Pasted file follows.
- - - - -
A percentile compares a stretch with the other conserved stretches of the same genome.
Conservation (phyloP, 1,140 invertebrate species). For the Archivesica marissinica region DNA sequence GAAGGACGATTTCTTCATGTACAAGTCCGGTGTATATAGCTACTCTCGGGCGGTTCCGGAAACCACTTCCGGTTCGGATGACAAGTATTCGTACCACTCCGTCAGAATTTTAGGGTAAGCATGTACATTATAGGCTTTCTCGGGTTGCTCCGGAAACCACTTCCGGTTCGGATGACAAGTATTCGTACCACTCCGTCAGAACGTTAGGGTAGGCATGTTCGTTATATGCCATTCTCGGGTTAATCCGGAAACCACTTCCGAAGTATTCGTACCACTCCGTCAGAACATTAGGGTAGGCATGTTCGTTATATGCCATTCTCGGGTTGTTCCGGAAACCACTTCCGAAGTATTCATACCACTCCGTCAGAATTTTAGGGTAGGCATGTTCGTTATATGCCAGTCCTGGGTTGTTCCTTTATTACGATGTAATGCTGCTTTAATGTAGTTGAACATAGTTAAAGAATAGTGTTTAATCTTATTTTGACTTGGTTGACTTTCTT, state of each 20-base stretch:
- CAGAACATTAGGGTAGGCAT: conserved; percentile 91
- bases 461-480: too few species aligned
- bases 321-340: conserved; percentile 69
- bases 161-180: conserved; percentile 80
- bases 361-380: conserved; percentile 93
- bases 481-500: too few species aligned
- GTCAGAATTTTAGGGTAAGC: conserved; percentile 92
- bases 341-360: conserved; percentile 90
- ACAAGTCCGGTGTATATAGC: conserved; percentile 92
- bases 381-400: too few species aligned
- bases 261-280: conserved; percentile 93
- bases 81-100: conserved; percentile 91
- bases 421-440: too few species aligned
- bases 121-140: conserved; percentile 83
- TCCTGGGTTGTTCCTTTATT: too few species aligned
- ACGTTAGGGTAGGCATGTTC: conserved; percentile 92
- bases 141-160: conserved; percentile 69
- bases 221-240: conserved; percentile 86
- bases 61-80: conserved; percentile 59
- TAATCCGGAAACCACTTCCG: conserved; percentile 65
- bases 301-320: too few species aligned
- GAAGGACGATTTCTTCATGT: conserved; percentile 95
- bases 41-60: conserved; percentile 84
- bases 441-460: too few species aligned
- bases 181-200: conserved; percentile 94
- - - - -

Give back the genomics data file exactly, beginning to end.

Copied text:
A percentile compares a stretch with the other conserved stretches of the same genome.
Conservation (phyloP, 1,140 invertebrate species). For the Archivesica marissinica region DNA sequence GAAGGACGATTTCTTCATGTACAAGTCCGGTGTATATAGCTACTCTCGGGCGGTTCCGGAAACCACTTCCGGTTCGGATGACAAGTATTCGTACCACTCCGTCAGAATTTTAGGGTAAGCATGTACATTATAGGCTTTCTCGGGTTGCTCCGGAAACCACTTCCGGTTCGGATGACAAGTATTCGTACCACTCCGTCAGAACGTTAGGGTAGGCATGTTCGTTATATGCCATTCTCGGGTTAATCCGGAAACCACTTCCGAAGTATTCGTACCACTCCGTCAGAACATTAGGGTAGGCATGTTCGTTATATGCCATTCTCGGGTTGTTCCGGAAACCACTTCCGAAGTATTCATACCACTCCGTCAGAATTTTAGGGTAGGCATGTTCGTTATATGCCAGTCCTGGGTTGTTCCTTTATTACGATGTAATGCTGCTTTAATGTAGTTGAACATAGTTAAAGAATAGTGTTTAATCTTATTTTGACTTGGTTGACTTTCTT, state of each 20-base stretch:
- CAGAACATTAGGGTAGGCAT: conserved; percentile 91
- bases 461-480: too few species aligned
- bases 321-340: conserved; percentile 69
- bases 161-180: conserved; percentile 80
- bases 361-380: conserved; percentile 93
- bases 481-500: too few species aligned
- GTCAGAATTTTAGGGTAAGC: conserved; percentile 92
- bases 341-360: conserved; percentile 90
- ACAAGTCCGGTGTATATAGC: conserved; percentile 92
- bases 381-400: too few species aligned
- bases 261-280: conserved; percentile 93
- bases 81-100: conserved; percentile 91
- bases 421-440: too few species aligned
- bases 121-140: conserved; percentile 83
- TCCTGGGTTGTTCCTTTATT: too few species aligned
- ACGTTAGGGTAGGCATGTTC: conserved; percentile 92
- bases 141-160: conserved; percentile 69
- bases 221-240: conserved; percentile 86
- bases 61-80: conserved; percentile 59
- TAATCCGGAAACCACTTCCG: conserved; percentile 65
- bases 301-320: too few species aligned
- GAAGGACGATTTCTTCATGT: conserved; percentile 95
- bases 41-60: conserved; percentile 84
- bases 441-460: too few species aligned
- bases 181-200: conserved; percentile 94